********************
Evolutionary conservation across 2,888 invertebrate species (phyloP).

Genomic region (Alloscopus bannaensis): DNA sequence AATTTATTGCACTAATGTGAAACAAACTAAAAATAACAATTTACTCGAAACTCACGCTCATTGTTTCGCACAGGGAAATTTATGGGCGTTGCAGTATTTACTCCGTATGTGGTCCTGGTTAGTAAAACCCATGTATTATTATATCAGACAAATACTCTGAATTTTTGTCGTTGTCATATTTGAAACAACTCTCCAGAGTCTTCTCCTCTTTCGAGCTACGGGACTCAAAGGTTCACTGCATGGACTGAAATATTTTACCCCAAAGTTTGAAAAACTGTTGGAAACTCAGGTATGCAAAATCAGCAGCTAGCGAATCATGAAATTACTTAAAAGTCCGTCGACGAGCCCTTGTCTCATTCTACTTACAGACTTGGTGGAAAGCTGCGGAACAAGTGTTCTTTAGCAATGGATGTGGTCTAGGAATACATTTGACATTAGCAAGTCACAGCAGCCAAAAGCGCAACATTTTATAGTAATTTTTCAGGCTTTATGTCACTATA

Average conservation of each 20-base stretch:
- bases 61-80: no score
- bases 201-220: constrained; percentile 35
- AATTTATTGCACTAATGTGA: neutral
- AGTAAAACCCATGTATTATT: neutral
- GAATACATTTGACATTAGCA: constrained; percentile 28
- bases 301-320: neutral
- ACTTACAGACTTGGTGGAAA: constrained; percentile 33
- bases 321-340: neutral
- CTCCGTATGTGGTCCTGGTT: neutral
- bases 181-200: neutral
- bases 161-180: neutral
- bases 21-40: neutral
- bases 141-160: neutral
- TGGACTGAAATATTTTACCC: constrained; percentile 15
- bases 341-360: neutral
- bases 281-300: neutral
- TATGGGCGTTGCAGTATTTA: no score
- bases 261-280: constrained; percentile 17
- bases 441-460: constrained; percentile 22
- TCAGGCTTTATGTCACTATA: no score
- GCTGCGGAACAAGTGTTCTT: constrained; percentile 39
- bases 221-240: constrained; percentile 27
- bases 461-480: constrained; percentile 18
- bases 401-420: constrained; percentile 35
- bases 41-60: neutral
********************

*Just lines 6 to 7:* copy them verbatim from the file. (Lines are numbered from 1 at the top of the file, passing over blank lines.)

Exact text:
- AATTTATTGCACTAATGTGA: neutral
- AGTAAAACCCATGTATTATT: neutral